As the bombs fall on Afghanistan murdering the first civilians (only acknowledged in the bourgeois press when UN workers were amongst the dead), the war aims of capital become a little clearer.
Ostensibly, this is a war against terrorism. Like the war on drugs, a war on terrorism is obviously unwinnable. For starters there is no agreement on the definition of terrorism. Is it confined to al-Qaida and Egyptian Islamic Jihad? Should it include (as the Telegraph argues) the IRA? What about the UDA? Anyone who causes criminal damage to state property with the aim of seriously altering or destroying the political, economic or social structure, as the proposed new EU anti-terrorism laws would have it? Anti-capitalists (linked to the bombing of the Twin Towers by Berlusconi)? Iraq? Israel? Clearly, like the war on drugs, this is a war to be waged selectively. And, like the war on drugs, the war against terrorism is designed to obscure, not illuminate the war aims of the protagonists. Bin Ladens desire to transform the war into a battle between two opposing religious fundamentalisms finds its echo in Bushs desire for a crusade; Blairs invoking of God; Berlusconis assertion of the superiority of western (i.e. Christian) culture & values. However, whilst revolutionaries need to rediscover the critique of religion, we must look elsewhere for an explanation for the war.
No War But The Class War has characterised this as a war on the working class. Certainly it is workers and peasants in Afghanistan who are being directly murdered either by bombs or starvation. Elsewhere, proletarians opposing the war will bear the brunt of state repression (shootings, arrests, broken limbs, internment). Ultimately the ruling class of each nation wages war on its workers, by tying us to the war machine and outlawing all forms of critique. However this is true of all wars in the age of capital and therefore, whilst this analysis places us head and shoulder above the left with its false categories of imperialism, anti-imperialism, the right of national self-determination and national liberation, it remains only the starting point for our understanding.
Since the long boom came to a halt in the late 1970s and capital faced renewed crisis, the ruling class has sought to impose a new class composition. In the main this has been done through the peaceful methods of mass unemployment, increased productivity and cuts in the social wage. In the Gulf, the Balkans and now the Middle East, capital has chosen the method of mass destruction and the mass murder of (surplus?) proletarians.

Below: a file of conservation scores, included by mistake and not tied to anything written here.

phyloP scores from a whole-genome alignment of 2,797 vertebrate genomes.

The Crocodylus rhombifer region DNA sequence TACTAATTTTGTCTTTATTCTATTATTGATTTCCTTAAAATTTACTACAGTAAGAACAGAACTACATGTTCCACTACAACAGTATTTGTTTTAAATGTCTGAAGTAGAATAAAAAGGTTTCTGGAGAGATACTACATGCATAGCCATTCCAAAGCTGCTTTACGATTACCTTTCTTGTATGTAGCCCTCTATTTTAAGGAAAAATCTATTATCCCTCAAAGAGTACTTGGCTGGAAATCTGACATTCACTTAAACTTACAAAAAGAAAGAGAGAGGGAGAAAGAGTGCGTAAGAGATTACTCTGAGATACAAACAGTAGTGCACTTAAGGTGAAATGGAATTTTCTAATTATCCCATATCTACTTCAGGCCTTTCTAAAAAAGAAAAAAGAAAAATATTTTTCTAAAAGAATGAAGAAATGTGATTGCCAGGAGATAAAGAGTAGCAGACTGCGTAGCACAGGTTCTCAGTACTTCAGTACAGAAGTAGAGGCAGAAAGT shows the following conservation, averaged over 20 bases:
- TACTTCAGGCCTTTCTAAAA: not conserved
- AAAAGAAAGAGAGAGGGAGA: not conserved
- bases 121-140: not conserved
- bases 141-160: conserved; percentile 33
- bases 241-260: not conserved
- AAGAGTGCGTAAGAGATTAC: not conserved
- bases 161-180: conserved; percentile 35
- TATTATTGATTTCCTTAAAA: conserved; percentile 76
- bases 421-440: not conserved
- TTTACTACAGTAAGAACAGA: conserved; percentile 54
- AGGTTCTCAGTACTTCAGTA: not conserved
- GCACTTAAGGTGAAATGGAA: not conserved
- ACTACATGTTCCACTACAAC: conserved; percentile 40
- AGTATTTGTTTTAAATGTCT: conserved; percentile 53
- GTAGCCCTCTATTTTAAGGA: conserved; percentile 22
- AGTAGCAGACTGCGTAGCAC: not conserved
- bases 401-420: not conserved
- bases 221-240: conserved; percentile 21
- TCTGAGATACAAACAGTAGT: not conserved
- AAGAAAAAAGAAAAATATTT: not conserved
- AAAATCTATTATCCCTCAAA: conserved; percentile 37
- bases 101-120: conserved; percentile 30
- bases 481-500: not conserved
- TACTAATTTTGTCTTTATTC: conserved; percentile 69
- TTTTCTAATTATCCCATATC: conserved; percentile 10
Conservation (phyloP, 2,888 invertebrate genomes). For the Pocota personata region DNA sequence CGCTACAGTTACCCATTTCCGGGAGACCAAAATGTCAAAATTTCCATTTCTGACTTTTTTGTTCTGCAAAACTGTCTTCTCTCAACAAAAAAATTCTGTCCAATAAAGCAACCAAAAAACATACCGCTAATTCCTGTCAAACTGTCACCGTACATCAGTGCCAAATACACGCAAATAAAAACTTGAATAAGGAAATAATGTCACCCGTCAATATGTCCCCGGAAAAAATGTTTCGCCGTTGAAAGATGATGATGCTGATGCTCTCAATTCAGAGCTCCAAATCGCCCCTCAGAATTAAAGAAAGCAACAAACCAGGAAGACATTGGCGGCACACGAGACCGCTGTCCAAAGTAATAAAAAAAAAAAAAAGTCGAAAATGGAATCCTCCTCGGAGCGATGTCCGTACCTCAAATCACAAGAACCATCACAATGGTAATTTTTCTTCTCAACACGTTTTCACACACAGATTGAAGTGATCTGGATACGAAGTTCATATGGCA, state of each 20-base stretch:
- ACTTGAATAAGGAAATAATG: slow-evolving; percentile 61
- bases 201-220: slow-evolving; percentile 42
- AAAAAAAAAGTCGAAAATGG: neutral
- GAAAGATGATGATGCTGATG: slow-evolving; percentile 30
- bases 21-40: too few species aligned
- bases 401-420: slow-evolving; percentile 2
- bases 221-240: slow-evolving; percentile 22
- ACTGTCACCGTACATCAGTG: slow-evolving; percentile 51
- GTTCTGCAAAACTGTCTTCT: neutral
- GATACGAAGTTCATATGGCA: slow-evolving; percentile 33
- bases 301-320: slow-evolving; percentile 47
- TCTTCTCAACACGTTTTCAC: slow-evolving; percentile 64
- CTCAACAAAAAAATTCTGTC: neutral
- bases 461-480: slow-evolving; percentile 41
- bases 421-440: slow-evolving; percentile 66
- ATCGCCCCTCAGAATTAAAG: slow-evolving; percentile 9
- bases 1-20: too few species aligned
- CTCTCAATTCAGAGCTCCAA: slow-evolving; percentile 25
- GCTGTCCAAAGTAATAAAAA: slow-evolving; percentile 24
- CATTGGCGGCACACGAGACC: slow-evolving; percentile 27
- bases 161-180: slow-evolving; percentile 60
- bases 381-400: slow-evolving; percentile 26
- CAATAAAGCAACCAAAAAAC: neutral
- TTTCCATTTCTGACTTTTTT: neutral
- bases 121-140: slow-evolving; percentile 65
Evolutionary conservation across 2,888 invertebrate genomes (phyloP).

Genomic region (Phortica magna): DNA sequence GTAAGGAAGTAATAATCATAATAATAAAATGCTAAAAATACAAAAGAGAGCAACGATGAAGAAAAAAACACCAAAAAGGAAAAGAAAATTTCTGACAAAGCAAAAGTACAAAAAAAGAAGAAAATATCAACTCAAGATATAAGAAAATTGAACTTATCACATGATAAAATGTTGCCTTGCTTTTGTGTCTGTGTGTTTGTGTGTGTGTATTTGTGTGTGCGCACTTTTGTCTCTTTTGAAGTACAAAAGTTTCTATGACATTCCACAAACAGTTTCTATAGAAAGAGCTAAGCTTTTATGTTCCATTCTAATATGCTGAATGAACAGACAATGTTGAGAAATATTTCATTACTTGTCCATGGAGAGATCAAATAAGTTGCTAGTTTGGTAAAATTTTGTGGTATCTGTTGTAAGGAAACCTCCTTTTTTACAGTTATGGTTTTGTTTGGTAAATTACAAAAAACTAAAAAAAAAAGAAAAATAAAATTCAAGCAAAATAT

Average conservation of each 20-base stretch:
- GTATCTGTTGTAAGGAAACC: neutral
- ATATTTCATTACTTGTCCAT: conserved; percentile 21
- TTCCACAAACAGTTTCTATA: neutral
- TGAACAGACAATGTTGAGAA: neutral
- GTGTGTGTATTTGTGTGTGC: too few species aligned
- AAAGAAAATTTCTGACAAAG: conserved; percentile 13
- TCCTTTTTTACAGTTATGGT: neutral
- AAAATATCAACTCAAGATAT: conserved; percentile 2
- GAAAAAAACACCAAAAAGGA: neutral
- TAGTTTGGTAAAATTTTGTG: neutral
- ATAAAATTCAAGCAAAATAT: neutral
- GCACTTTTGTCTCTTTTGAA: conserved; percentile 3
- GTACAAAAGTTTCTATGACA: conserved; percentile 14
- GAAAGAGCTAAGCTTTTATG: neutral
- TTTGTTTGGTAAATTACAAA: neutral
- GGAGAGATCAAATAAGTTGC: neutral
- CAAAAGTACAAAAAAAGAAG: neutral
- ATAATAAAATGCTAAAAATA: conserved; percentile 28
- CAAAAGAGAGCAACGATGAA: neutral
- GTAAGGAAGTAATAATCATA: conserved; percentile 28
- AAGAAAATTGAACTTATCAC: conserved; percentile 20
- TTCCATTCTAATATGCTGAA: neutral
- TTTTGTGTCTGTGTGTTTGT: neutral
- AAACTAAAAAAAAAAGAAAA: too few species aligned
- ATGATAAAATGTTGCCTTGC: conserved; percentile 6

Faced with the prospect of global recession, US capital turns to Keynesianism in a desperate attempt to reverse the law of value. As first the airlines and then other industries begin to collapse, the talk in the Treasury and the City is of state intervention (so accepted is this that Easyjet who stand to benefit from the falling sales of the more expensive airlines is running adverts opposing state intervention in the industry). The City continues to warn of falling share prices and the danger of companies overburdened with debt. A second slump is widely predicted in the dot.com sector. Patriotic consumption is called for in both the USA and UK the responsibility for the recession is thus placed at the door of the proletarian consumer.
For us the slump means sackings, wage cuts and cuts in social spending. There is little doubt that industries are using the cover of the war to prevent workers resistance and rush through sackings in preparation for a deeper recession. At British Airways, for example, thousands are being laid off and on worse terms than previous redundancies. As with all recessions, the cost will be paid by the proletariat. The war will speed up the slump. It will also mean further cuts in social spending as the state diverts resources to the war effort. In the Gulf war, for example, hospital beds were held empty in anticipation of British squaddy casualties, leading to the cancellation of long awaited operations. It will be up to the anti-war movement to reveal the costs of the war.
In Afghanistan capital requires a new ruling class. The Taliban, trained and installed by the CIA, SAS and the Pakistani state, has failed to create the conditions for capitalist expansion: The Taliban movement is essentially caught between a tribal society, which they try to ignore, and the need for a state structure which they refuse to establish (Ahmed Rashid, Taliban, Islam, Oil and the New Great Game in Central Asia). The Northern Alliance, currently being promoted to the role of state in waiting, shares the Talibans fundamentalism and enslavement of women and draws its support from different (and minority) tribal groups. As such it is ill fitted to the task. Hence the hesitancy of the allies and the call for a tribal council under the former monarch.